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Last week, on the morning of Wednesday, March 9, an electric aircraft with a 50-foot wingspan called Alia took flight out of Plattsburgh, New York. The plane, powered by two motors driving a propeller in the rear, flew for about an hour. Later that day, it flew again. The Alia aircraft is an experimental flying machine that produces no emissions while in the air, and it’s made by a Vermont-based company called Beta Technologies. What made these flights notable is that for the first time for this company and others in an Air Force program called Agility Prime, at the controls and on board the aircraft were Air Force aviators who both have a long history as test pilots.

Beta isn’t the only company working on electric aircraft: A number of others are as well, such as Joby, Kitty Hawk, Wisk, and Archer. Those startups and others are in the process of creating planes that can take off and land vertically, like a helicopter, and then fly like typical airplanes, powered by batteries, motors, and propellers in different configurations. The industry term for these new experimental flying machines is eVTOLs, for electric vertical take-off and landing aircraft. 

Beta and a number of other firms in the space are also part of an Air Force program called Agility Prime, an initiative that focuses on trying to help accelerate the work these companies are doing; it also gives the Air Force an inside look at what possible uses these new kinds of airplanes could serve for the military. “It allows us to take a look at these early prototypes from all the companies, and say, ‘Is there a military use case?’” says George Griffiths, a former F-16 and F-35 test pilot with the Air Force who also goes by the callsign “Hog,” and one of the pilots who flew Alia last week.

George “Hog” Griffiths, one of the Air Force’s test pilots, is on the left. Brian Jenkins/BETA Technologies

The flights by Griffiths and another Air Force aviator were notable for being the first time that Air Force pilots have flown an electric aircraft in the Agility Prime program while on board it—previously, an Air Force Reserve pilot operated a different electric aircraft from Kitty Hawk, but did so remotely, while on the ground. 

[Related: The Air Force wants to modernize air refueling, but it’s been a bumpy ride]

For Beta last week, the day’s first flight saw Major Jonathan Appleby at the controls, who also had an instructor pilot sitting to his left in the cockpit. “Flying it was very unique,” he reflects. One of the main reasons for that is the way the controls are arranged: a control stick was positioned to his right, which allowed him to command the plane to move its nose up or down, or bank side to side. Interestingly, that stick also allows pilots to twist it to have the plane yaw left or right. Other planes do that with rudder pedals. To his left was a wheel that he could operate with his thumb to control how much thrust the propeller in the back provides. “Imagine a donut that rotates,” he says. Setting that donut allows the pilot to control the amount of torque the motors are providing. 

Another key sensory difference was that it wasn’t loud the same way an airplane like a 737 with traditional engines is. “You hear some of the aerodynamic aspects of the wind hitting the windshield, or even the pusher [propeller] making some noise, but it’s a very soft hum behind you,” Appleby says. “I’d say it’s kind of like sailing, versus using a big powered boat.”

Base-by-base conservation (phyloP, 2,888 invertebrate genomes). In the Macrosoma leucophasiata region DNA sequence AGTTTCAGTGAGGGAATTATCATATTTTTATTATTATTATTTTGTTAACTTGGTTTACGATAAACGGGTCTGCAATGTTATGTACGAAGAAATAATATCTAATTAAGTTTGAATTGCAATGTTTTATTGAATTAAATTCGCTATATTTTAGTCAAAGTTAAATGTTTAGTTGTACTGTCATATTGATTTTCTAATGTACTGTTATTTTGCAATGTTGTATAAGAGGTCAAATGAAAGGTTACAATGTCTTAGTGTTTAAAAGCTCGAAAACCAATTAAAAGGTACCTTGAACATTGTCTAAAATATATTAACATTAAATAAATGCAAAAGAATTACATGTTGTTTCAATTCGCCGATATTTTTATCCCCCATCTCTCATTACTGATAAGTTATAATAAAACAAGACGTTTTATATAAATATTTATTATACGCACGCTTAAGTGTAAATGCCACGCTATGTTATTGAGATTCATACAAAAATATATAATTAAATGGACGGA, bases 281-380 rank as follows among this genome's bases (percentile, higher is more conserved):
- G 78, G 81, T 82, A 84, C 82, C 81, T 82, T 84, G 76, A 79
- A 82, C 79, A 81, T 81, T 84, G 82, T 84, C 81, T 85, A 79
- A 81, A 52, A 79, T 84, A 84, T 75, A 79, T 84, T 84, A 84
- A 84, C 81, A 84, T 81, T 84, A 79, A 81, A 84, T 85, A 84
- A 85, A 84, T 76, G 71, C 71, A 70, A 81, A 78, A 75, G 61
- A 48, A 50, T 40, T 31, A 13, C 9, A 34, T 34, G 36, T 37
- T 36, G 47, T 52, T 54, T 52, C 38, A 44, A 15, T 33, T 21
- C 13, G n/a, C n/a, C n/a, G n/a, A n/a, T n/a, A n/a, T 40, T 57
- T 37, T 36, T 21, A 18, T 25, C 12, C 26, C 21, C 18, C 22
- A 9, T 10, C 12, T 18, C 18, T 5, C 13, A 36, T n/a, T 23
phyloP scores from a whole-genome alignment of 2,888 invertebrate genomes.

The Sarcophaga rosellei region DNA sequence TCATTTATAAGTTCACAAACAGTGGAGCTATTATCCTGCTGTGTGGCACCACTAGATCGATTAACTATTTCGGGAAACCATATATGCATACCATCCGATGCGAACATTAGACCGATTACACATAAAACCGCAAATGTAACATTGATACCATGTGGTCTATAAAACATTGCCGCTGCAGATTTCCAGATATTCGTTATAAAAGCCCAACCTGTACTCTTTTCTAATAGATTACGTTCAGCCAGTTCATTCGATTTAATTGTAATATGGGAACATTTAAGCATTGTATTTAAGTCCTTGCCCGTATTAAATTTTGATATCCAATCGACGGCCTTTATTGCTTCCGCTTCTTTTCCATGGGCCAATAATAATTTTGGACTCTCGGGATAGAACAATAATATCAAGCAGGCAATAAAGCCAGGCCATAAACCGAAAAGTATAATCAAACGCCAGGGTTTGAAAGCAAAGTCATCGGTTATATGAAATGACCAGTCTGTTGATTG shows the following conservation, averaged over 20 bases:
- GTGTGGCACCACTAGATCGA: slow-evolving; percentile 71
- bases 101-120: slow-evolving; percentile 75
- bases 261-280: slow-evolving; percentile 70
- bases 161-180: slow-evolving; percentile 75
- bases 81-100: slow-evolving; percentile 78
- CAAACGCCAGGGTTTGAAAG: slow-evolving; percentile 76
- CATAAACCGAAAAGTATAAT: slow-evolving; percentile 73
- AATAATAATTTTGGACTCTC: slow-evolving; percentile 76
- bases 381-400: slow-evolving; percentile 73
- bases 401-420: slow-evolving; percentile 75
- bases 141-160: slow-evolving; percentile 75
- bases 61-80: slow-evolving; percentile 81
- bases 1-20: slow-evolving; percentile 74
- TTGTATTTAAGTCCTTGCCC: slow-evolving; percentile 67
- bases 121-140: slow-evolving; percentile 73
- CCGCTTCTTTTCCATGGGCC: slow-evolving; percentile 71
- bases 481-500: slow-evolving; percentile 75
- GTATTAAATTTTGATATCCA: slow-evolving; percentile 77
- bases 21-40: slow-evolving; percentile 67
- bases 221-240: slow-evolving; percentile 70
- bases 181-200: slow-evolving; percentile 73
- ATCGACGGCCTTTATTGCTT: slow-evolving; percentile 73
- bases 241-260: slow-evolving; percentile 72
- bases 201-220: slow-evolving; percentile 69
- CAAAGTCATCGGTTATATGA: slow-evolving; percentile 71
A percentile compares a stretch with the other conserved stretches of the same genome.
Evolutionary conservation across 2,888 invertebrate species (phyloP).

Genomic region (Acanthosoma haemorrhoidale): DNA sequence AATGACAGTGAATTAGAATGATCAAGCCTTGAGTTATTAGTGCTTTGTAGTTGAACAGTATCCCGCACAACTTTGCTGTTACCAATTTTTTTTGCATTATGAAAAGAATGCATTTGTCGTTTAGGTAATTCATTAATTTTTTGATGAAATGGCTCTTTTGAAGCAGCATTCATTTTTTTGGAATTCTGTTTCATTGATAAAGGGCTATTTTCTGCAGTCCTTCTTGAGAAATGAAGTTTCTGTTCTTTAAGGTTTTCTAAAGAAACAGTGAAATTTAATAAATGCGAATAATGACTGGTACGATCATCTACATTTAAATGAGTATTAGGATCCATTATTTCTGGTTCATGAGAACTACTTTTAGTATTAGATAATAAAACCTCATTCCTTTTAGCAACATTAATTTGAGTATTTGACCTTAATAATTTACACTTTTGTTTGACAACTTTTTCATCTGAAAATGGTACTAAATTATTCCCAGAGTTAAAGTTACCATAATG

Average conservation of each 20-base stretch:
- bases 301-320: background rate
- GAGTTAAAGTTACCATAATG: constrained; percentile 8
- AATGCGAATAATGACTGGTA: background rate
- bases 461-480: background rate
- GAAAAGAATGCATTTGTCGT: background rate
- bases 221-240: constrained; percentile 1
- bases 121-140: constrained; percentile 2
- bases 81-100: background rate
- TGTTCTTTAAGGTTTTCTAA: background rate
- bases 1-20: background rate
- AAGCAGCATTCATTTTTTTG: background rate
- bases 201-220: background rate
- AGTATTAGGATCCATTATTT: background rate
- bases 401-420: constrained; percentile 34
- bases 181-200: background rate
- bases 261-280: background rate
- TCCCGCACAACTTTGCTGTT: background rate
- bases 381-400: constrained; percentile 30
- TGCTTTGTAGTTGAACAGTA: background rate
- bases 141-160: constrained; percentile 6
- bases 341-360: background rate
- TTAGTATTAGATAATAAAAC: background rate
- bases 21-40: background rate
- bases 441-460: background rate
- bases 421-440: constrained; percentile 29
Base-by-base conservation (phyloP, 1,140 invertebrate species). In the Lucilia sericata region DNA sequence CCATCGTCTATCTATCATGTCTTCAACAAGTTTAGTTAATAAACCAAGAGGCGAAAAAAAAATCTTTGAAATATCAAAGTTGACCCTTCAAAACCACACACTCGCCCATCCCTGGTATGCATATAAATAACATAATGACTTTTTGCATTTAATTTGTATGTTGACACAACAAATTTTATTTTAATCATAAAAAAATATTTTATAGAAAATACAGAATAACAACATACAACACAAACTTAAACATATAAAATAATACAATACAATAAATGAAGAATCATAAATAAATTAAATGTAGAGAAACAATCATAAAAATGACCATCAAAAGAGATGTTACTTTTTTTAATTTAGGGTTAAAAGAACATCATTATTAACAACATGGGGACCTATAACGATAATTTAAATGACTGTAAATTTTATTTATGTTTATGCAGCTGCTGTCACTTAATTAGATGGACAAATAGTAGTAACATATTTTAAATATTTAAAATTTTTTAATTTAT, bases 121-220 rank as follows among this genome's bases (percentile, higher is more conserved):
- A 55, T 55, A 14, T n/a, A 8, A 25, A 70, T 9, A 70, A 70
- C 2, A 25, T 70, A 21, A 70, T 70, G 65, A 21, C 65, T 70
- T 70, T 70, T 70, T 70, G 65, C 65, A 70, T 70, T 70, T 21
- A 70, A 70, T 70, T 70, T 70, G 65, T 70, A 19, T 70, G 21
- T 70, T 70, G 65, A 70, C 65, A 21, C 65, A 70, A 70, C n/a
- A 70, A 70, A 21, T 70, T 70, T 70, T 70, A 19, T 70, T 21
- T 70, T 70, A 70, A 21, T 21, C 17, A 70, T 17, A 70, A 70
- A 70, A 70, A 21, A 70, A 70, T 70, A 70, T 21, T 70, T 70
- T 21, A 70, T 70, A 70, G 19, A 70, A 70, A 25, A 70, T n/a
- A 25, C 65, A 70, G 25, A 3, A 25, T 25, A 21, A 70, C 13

Griffiths, the other Air Force test pilot, says that his experience in the electric plane was similar to Appleby’s. “If you’ve driven an electric car, or even a golf cart on a golf course, as soon as you press that pedal down, you’ve got instant torque,” he says. “Same exact thing when we hit that thumbwheel, we can go from zero to 100 percent instant power.”

Griffiths in a simulator, with the aircraft’s control stick in his right hand. Brian Jenkins/BETA Technologies

While these air mobility companies, including Beta, are focused on making planes that don’t need to take off by speeding down a runway to get into the air, the specific experimental aircraft that both Appleby and Griffiths operated last week was actually configured more like a traditional plane than an eVTOL. That’s because this aircraft did not have the additional propellers mounted on top of it to pull it vertically into the air or help it land that way. Instead, it was driven just by a pusher propeller in the back, and took off and landed just like a regular plane, albeit an experimental electric one. 

Griffiths reflects on the possible uses for an aircraft like this for the Department of Defense. “Maybe it’s just as simple as moving cargo from one base to another base,” he wonders. “Or is there a military mission that we can do? Maybe it’s in orbit [in the sky] somewhere, with some type of a sensor pod that we can actually mount to the airplane.” The goal, when considering uses like this, is to have government eyes on the prototypes, he says, as opposed to just having the individual companies report their progress. 

Appleby, center. Beta Technologies says the design for their airplane comes from the Arctic tern. Brian Jenkins/BETA Technologies

Safety looms large when piloting a new kind of aircraft, as these novel eVTOL-type planes certainly are; the pilots had parachutes and other safety gear. In fact, an uncrewed electric flying machine from a different company, Joby, crashed in February, and the National Transportation Safety Board has so far issued a preliminary report. No one was hurt, as Joby reported to the SEC

“We’ve done as much as we can to mitigate a lot of those risks of the unknown,” Griffiths reflects. “But you gotta go and fly it.” 

Watch moments from the Air Force’s testing, below:

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